Fecal Occult Blood Tests (FOBT) is a test for blood in the stool that is "hidden", or not apparent as typical bright red blood. Occult blood may be an early sign of colon cancer or its predecessor, colon polyps. There are two types of FOBT. One uses a chemical known as guaiac to detect blood. The other, the fecal immunochemical test (FIT), uses antibodies to detect blood in the stool. Stool samples are collected at home and taken to the doctor or to a lab where they are checked for blood. If evidence of blood in the stool is detected, further evaluation, often involving an entire examination of the colon may be required. This test should be repeated each year.

Flexible Sigmoidoscopy is a screening test for colorectal cancer that is less invasive and has less risk of complications than colonoscopy. Sigmoidoscopy involves examination of the lower colon using a thin, flexible tube-like instrument, called a sigmoidoscope. Since the sigmoidoscope is considerably shorter (about 2 feet) than a colonoscopy, less than half of the colon is inspected with this procedure. Nevertheless, studies have demonstrated that sigmoidoscopy, when repeated every five years and coupled with annual stool tests for blood, is effective in reducing the rates of new cases and deaths due to colorectal cancer.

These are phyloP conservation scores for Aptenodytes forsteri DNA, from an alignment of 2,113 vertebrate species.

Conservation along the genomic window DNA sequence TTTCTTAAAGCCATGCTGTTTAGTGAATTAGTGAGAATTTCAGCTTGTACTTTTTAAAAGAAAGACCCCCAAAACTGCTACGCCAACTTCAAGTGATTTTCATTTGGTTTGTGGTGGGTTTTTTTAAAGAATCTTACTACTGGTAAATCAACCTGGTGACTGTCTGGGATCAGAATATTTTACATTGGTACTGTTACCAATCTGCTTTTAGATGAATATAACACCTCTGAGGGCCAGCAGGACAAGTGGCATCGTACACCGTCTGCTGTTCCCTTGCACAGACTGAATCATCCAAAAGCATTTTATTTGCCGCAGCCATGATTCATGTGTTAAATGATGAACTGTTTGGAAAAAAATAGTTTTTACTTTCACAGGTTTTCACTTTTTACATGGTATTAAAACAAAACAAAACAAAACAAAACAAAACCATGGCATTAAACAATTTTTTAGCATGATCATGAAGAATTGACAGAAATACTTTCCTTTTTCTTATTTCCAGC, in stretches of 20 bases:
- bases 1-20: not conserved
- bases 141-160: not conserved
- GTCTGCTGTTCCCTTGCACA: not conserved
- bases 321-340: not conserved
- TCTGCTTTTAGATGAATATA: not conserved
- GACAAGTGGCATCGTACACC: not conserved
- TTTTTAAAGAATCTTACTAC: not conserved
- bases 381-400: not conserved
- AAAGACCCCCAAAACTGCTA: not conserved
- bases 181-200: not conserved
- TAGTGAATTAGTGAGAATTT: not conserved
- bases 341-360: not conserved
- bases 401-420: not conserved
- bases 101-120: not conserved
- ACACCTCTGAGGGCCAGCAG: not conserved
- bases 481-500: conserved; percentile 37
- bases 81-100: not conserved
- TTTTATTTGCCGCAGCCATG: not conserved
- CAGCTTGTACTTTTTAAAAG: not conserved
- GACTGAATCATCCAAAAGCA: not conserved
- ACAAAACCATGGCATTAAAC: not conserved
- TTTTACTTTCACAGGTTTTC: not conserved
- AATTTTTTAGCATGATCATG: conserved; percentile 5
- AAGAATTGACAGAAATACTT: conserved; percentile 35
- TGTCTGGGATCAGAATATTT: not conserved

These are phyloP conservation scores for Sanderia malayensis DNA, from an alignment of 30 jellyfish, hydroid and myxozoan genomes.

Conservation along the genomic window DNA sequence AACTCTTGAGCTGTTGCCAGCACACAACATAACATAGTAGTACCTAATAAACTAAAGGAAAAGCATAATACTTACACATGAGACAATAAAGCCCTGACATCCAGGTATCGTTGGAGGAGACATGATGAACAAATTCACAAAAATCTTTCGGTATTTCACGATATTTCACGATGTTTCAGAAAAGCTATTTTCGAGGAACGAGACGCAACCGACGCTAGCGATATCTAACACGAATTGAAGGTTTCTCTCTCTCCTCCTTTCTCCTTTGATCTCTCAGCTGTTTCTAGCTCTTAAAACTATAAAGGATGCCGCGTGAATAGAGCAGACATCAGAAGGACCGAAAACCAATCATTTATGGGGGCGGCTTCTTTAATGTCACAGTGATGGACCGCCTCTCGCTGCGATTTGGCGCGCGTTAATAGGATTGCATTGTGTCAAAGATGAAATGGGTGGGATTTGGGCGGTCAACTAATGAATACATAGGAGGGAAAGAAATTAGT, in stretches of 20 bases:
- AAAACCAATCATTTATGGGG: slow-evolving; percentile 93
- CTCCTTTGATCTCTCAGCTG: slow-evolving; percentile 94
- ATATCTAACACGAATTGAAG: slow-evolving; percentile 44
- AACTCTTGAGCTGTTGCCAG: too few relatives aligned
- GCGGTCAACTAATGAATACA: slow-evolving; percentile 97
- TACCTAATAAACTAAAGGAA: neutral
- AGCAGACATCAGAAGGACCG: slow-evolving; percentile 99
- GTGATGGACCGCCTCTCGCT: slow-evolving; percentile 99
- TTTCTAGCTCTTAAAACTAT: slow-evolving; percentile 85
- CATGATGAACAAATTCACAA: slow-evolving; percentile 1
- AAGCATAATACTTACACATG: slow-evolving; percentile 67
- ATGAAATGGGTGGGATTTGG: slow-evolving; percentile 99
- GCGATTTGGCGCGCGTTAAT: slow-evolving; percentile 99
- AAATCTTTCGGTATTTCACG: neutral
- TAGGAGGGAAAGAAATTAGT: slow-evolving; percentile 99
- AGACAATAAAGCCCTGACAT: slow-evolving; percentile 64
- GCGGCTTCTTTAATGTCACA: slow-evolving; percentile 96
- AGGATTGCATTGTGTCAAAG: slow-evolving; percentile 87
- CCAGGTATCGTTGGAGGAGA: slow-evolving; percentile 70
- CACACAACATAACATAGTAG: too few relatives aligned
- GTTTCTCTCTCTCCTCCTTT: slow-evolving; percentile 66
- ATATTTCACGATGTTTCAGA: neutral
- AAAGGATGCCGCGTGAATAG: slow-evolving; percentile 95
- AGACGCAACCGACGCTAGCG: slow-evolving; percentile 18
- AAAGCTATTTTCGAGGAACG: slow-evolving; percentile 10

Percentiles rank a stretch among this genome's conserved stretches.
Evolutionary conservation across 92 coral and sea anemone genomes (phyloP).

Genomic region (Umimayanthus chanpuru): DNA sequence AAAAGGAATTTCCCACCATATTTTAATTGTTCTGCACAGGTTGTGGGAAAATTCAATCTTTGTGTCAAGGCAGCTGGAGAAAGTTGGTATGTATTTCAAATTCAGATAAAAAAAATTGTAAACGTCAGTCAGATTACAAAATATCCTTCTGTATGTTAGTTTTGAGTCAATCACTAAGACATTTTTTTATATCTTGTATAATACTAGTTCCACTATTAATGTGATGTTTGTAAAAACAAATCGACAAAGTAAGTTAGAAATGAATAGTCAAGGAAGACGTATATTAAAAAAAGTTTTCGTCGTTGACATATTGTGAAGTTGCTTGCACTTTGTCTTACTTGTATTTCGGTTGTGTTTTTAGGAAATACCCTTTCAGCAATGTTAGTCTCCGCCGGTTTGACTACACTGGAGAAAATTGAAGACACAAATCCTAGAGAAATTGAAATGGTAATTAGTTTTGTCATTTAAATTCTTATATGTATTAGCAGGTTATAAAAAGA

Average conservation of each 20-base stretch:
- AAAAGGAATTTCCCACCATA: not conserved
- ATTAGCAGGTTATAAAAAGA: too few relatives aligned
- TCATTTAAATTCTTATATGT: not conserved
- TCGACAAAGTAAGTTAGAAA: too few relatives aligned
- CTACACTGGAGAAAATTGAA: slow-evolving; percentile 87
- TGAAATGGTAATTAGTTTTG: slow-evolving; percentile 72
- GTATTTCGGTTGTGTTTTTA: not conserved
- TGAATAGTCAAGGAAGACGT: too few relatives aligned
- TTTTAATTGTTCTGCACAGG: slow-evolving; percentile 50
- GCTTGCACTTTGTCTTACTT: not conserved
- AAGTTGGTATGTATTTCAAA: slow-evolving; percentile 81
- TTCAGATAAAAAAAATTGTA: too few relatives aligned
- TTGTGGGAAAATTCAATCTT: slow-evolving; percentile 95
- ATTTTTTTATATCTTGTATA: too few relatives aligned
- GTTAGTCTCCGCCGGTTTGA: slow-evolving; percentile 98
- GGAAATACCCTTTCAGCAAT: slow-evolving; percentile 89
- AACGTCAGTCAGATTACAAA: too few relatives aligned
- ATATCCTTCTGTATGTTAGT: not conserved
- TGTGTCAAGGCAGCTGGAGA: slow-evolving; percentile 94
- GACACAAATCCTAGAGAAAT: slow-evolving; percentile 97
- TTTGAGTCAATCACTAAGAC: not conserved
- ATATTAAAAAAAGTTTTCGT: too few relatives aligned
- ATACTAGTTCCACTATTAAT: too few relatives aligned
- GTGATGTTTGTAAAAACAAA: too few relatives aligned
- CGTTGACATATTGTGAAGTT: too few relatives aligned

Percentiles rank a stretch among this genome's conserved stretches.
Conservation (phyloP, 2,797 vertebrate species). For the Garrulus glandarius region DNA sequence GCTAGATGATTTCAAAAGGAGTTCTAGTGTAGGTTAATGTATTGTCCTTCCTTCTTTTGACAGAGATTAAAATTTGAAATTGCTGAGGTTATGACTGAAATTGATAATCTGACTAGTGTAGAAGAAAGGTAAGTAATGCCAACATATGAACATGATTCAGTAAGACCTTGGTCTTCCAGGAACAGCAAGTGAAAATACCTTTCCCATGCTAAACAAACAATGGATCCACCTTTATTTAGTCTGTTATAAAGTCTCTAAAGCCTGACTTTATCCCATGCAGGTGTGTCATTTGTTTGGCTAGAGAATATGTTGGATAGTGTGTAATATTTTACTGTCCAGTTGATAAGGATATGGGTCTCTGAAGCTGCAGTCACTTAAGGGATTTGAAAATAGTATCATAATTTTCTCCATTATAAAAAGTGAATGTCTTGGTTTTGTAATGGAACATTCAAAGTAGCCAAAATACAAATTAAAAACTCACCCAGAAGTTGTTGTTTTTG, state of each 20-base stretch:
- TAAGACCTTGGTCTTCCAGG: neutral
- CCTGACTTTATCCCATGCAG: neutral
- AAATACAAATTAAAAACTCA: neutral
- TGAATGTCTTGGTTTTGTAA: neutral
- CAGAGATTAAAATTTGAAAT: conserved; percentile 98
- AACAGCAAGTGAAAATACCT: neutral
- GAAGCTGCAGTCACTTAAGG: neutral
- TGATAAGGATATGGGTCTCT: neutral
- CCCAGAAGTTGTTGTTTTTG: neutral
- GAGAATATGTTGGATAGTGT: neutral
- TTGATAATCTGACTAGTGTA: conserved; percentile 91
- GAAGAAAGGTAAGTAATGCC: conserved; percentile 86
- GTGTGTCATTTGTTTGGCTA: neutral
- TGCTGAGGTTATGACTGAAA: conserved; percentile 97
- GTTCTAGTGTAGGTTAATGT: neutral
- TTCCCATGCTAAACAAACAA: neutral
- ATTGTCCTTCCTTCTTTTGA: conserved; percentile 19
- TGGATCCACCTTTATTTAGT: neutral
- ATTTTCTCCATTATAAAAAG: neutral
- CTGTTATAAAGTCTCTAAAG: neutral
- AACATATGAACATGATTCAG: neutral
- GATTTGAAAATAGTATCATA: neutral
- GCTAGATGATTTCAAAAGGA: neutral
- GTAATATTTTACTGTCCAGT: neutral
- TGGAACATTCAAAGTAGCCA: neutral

Two tests recommended by the American Cancer Society, but still under consideration by the U.S. Preventive Services Task Force for screening people at average risk for developing colon cancer, are the Double-Contrast Barium Enema and Virtual Colonoscopy. Double-contrast barium enema, also known as air-contrast barium enema, is a radiological procedure where the inner lining of the colon is coated with radioactive barium. X-rays are then obtained that highlight the inner lining of the colon and assist in the detection of abnormalities such as the presence of colon polyps or cancer. To perform virtual colonoscopy, a tube is inserted through the anus and carbon dioxide gas is used to expand the rectum and colon. Once the colon is dilated, computerized tomography (CT scan) is performed to look at the lining of the colon and for abnormal growths. Because of the required bowel prep and other measures used to improve the accuracy of this test, these tests may not be any more acceptable than colonoscopy. Additionally, if anything unusual is found during the test, a colonoscopy is typically required. Another drawback to these tests are that Medicare and private health insurance plans may not pay for them for screening purposes.

March is National Colorectal Cancer Awareness Month. If you are of an appropriate age, are in a high risk group, or are due for a repeat screening, take the time this month to talk to your doctor about colon cancer screening. With the knowledge that, to a large degree, colon cancer is a preventable disease, it only makes sense.

Monday, March 18, 2013

Dangers Inside the Home!!!

People like to think of their home as a safe haven, a place where they can feel comfortable and secure. But our homes can pose risks to our well-being also. The ground on which houses stand, the materials from which they're constructed, as well as the mechanical systems designed to improve our comfort all have a bearing on the safety of our homes.